Will’s Trivia Corner—American Slang
A bit of slang trivia this week. As I have stated in past posts, one of my favorite TV channels is Turner Classic Movies. How many remember the old movie short “The Passing Parade;” those one-reel tours of places or events of interest around the globe. I was tuned to the Turner Classic Movie channel a while ago when one of those old Passing Parade features came on. This particular segment made reference to the two official languages in America at that time—English and slang. (Those two preceded the two present official languages—English and Spanish, you know, push one for English, push two for Spanish.) 🙂 It went on to describe how some of the slang expressions we use came into being; many of which, had their beginnings in legitimate language usage. For instance, “watch your Ps and Qs.” This one had its beginning in association with the business term Prices and Quotes.
This Passing Parade segment also featured a story about the origin of the term “Fink,” which is quite often used as a disparaging description for someone of whom we are not too fond. According to the tale, a certain community had a gun toting bully who had the townspeople convinced that no one could out shoot him, and seemed always to be spoiling for a fight.
This gent evidently came into some good fortune one night and entered a bar where he offered to buy everyone a drink. Of course being the bully that he was, no one dared to refuse to drink with him; except one lone man sitting at a table over in the corner. This irritated the bully, and as the evening wore on, he decided to show this young whippersnapper he was not one to be ignored or reckoned with. The young man sat smoking a cigar, which the gunslinger shot from his mouth then turned back to the bar and proceeded to pull a horn from a bottle of whiskey. (Pull a horn, it would be interesting to learn where that expression came from.) But I digress. Just as the bully put the bottle to his lips, it was smashed from his hand by the young man’s bullet.
This act established a mutual respect, and the two men became good friends—and drinking buddies— until a later date when a young lady came into the picture. The bully took a shine to this fair maiden, but she favored the younger man, and a challenge was issued. The older man said they would have a “shootin” match, and the winner would get the young maiden.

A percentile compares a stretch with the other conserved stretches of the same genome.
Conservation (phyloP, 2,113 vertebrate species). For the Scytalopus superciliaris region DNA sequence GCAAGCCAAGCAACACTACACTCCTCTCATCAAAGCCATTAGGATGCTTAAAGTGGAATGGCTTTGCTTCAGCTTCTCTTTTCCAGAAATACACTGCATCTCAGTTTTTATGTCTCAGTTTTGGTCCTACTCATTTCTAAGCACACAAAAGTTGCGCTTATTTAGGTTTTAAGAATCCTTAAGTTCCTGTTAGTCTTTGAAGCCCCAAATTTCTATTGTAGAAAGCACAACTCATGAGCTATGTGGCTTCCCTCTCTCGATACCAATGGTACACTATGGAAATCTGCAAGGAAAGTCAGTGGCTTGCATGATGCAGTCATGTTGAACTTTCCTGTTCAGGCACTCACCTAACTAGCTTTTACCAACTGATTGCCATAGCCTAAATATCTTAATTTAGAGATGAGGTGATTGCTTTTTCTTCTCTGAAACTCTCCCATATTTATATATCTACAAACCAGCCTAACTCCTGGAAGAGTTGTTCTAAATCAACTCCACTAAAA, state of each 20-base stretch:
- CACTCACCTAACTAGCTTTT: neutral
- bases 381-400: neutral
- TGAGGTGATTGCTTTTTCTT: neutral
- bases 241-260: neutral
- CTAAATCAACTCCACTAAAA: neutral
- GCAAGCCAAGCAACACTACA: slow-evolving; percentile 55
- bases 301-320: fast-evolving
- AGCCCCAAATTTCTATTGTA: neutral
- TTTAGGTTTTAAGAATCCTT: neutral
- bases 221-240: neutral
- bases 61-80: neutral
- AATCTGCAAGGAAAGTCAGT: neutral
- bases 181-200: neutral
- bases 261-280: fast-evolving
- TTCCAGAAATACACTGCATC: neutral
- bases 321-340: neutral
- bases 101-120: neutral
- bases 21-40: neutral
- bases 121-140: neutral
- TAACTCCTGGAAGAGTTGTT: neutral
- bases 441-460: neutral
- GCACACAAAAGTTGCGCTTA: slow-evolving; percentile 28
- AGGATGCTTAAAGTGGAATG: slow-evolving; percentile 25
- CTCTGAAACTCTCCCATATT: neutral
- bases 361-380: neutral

The duel was arranged; a sort of William Tell affair. They were to take turns shooting objects off one another’s heads until one missed. This went on for several rounds with each round shooting at a smaller object sitting atop the opponent’s head. It finally got down to a whiskey shot-glass as the target. The younger man hit his mark shattering the glass.
Now it was the older man’s turn. He shot and missed the shot glass, but got his opponent right between the eyes. Even though he denied it, no one knows to this day whether he was off his aim, or if he shot the young man on purpose. Most people thought he did it on purpose, and that’s how the term “Fink” came into being. The man’s surname was Fink, so from that day forward, anyone who turns a bad deed toward a friend was referred to as a Fink.
This Passing Parade short piqued my interest in how slang expressions came into being, so I went on the Internet to see if I could find the origins of any more of these expressions. I found a few more. The term, “he’s got something up his sleeve,” allegedly had its beginnings at the gambling table with a card shark who kept a winning card (usually an Ace) up his sleeve. Another one, “he doesn’t have a China man’s chance,” is supposed to have come from the California gold fields and the building of the railroad.
Chinese workers were hired to set the charges in the gold mines, and in the rock cliffs for the railroad beds. This was dangerous work and quite often resulted in their not surviving the blasts. Hence the term, “doesn’t have a China man’s chance.”
Two more: Well-heeled, and Kick the Bucket.
Well-heeled is usually associated with being wealthy, but the source that I found for this term says it has its origin back to cockfighting. The owners would tie spurs to their bird’s heels to give them an advantage. A bird with no spurs was referred to as being naked heeled. It is said the term well-heeled became popular after Mark Twain used it in one of his stories.
Kick the bucket which is usually associated with death has two origins. The first has to do with hanging. The person being hanged was allegedly put atop an overturned bucket which was kicked out from under him causing him to hang to his death( this version has never really been substantiated, however). The second, which is largely accepted as the more accurate origin of this term has to do with pig slaughtering. When a pig was slaughtered, it was hung by its feet to a rail called the bucket beam. In the last throes before death its feet would bang against the beam. Thus the term “kicked the bucket.”
I also learned from this bit of research that there is a regular slang dictionary. It might be an interesting project to study more of these slang origins.
If you enjoy reading about things of yesteryear, you might like to read my book, Buddy…His Trials and Treasures about a young boy growing up during the 1940s. Follow Buddy and cousin Mont as they gather bottles out of the barrow pits along the highway(which gets them into trouble, by the way) or fishing for Carp in the irrigation canal, or swimming in the favorite river swimming hole, The “23” and learn why it’s called the 23. You can get a free copy of the first three complete adventures by clicking on the free download button at upper right of this page. A print copy is also available for purchase at www.amazon.com.